Zeroconf/Bonjour on the Router

Zeroconf (and its implementation by Apple that is called Bonjour) is a 3-layer protocol that makes IP-based devices let find each other by name easily. Such devices can be computers, routers, printers, scanners, faxes, cameras etc. It is an open protocol and is available in many platforms. On the basic level zeroconf creates a local domain, so devices are discoverable through names like ubuntu.local or canonprinter.local instead of 196.168.what.ever.

It always bugged me that my router did not support such a thing. Being a fundamental part of any network it seemes reasonable to support this feature and it would make the router adnimistration page or terminal easier to access. Unfortunately this does not seem to be a feature that will ever be supported by more mainstream 3rd party/open source router firmwares like DD-WRT or Tomato, while I feared tampering with OpenWrt. While I am confident with the command line, I was not sure I wanted to use such an interface on my router.

Apparently, as of this writing the current OpenWrt firmware includes the Luci web management interface in the default builds. I thought I will have to create my own firmware with the firmware image generator provided by OpenWrt, but I was wrong. I could install OpenWrt with the DD-WRT firmware update page, then configure it over the web quickly.

Later I found that the wireless configuration was broken (at least in branch). The wireless config should have been recreated. To do this, ssh into the router (ssh root@192.168.x.1 with the same password used on the web interface), and run "rm /etc/config/wireless; wifi detect > /etc/config/wireless" to create a clean config.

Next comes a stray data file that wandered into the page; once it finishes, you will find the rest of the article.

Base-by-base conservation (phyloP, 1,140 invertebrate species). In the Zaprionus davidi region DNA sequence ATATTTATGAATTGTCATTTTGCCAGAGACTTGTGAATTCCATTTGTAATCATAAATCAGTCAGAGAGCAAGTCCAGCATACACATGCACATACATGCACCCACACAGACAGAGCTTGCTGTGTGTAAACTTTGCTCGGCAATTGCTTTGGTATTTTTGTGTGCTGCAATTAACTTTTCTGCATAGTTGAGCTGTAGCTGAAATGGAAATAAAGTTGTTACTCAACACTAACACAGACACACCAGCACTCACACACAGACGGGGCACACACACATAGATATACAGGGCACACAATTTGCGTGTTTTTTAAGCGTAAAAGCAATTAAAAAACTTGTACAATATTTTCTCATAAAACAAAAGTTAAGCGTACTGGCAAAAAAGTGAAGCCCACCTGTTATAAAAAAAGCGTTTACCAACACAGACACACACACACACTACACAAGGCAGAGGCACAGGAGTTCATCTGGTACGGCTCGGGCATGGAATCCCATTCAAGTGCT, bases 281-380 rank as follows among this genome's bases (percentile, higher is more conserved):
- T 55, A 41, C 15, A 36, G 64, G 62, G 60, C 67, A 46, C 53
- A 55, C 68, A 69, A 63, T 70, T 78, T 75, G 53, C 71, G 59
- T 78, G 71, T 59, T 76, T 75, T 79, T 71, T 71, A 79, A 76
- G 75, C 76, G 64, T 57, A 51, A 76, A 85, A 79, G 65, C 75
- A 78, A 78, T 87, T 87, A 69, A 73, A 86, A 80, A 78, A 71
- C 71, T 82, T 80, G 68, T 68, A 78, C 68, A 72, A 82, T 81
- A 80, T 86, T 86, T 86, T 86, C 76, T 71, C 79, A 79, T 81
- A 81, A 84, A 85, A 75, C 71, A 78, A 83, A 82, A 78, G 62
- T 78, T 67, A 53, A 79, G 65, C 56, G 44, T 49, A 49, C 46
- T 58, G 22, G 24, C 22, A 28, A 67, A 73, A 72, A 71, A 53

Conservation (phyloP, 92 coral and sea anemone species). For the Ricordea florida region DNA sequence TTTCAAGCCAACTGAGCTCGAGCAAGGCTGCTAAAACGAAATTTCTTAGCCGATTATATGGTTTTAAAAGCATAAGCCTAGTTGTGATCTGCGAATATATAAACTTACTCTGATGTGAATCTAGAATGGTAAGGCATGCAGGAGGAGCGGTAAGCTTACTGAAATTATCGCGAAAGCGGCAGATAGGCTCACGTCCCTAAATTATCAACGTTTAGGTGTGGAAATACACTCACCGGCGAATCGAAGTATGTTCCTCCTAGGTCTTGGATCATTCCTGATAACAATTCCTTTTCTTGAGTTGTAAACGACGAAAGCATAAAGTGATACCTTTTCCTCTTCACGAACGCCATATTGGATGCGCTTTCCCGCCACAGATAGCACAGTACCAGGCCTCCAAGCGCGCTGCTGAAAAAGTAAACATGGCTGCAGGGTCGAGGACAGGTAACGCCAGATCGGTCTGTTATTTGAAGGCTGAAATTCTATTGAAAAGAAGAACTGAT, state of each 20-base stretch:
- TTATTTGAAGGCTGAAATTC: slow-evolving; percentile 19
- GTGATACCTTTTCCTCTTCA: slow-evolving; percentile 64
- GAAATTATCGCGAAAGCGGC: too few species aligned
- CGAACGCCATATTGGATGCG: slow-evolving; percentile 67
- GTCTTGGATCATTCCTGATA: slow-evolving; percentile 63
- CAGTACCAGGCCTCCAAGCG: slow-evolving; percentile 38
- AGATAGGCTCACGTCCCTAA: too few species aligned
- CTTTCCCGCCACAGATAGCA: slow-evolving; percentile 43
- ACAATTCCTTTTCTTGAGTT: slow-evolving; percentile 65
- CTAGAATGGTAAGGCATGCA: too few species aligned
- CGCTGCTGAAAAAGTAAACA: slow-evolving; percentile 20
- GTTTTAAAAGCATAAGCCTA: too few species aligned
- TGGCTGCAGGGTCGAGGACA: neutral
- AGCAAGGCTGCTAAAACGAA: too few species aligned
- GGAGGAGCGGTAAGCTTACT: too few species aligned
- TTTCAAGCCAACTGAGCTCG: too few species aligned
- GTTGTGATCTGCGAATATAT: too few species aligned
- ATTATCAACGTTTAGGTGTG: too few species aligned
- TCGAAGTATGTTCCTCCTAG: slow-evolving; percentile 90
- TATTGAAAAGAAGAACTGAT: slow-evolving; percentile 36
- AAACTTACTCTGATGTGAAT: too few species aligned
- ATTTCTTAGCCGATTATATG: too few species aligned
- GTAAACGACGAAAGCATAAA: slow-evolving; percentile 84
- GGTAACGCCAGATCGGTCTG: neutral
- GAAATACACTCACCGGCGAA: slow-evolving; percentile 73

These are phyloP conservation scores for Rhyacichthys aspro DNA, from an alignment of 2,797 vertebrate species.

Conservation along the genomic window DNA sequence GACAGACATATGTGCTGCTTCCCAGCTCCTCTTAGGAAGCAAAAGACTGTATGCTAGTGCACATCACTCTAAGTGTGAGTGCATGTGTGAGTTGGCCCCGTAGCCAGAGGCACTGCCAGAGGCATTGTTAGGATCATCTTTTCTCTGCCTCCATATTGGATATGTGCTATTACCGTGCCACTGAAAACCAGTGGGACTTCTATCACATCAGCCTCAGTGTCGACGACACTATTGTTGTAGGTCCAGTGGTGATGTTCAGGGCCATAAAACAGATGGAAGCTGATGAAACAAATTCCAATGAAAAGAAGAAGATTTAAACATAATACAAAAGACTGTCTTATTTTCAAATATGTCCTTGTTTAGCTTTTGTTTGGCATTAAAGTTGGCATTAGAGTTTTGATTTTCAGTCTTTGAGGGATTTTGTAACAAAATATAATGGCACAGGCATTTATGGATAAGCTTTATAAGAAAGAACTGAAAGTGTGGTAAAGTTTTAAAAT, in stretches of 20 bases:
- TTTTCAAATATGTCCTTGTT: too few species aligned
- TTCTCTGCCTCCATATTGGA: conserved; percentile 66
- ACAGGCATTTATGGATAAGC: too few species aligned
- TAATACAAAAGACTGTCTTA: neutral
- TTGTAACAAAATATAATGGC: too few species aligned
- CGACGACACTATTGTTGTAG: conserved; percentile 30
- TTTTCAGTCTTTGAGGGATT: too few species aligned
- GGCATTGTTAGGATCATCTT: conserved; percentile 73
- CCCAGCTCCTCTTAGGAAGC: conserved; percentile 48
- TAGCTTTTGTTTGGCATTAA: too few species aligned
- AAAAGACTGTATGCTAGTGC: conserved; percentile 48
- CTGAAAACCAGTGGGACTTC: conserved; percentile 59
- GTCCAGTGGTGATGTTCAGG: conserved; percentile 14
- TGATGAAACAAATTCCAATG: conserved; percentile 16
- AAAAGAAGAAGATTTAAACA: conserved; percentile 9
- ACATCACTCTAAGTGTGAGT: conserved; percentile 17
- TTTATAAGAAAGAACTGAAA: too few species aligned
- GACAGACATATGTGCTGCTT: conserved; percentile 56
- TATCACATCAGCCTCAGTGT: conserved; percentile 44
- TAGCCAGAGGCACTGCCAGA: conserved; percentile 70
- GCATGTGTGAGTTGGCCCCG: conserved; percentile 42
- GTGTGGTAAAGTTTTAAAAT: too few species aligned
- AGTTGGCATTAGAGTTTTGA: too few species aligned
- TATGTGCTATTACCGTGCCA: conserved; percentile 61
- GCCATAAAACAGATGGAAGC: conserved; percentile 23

Then I added installed the mdnsresponder package in minutes even though I had no preexisting experience with OpenWrt, all using the web interface. I was surprised somewhat that such a system works even on my Linksys WRT54GL router with rather limited flash memory (4 Mebibytes to be specific).

So for me to have this working I had to do the following steps:
  1. Install the firmware.
  2. Do the basic configuration like for other routers. After finding out that I had to do it in "Essentials" rather than "Administration", it was even more straightforward than in DD-WRT despite having more experience with the latter.
  3. Next in Administration, go to System/Software to show the installed and available packages
  4. Click "Update Package Lists" now to see what is actually available
  5. Click "Install" in front of the package mdnsresponder. I used the "plain" mdnsresponder, perhaps howl-mdnsresponder or the avahi packages might also work.
  6. After some time the the package should be installed, update the package list again to confirm this.
  7. Once installed, the new service should be listed under Services/Initscripts, and can be enabled, started or stopped here. But before you do that, let's set up the desired name for the router.
  8. In Essential, go to System/General and enter the desired hostname if something else other than openwrt.local is desired. In my case I entered "linksys" which yielded the hostname linksys.local (ie. the ".local" part must not be entered)
  9. After specifying the hostname, go to Services/Initscripts of the Adnimistration area, and start or restart the mdnsresponder service, and make sure that it is enabled.
This is all, now I can access my router web administartion page through the address linksys.local, yeah!

Note: If you are wondering how does Zeroconf/Bonjour/Rendezwous compare with Viiv/DLNA/DHWG/UPnP, see In short: Zeroconf is the useful, open, nice and shiny thing that UPnP should have been in the first place. :)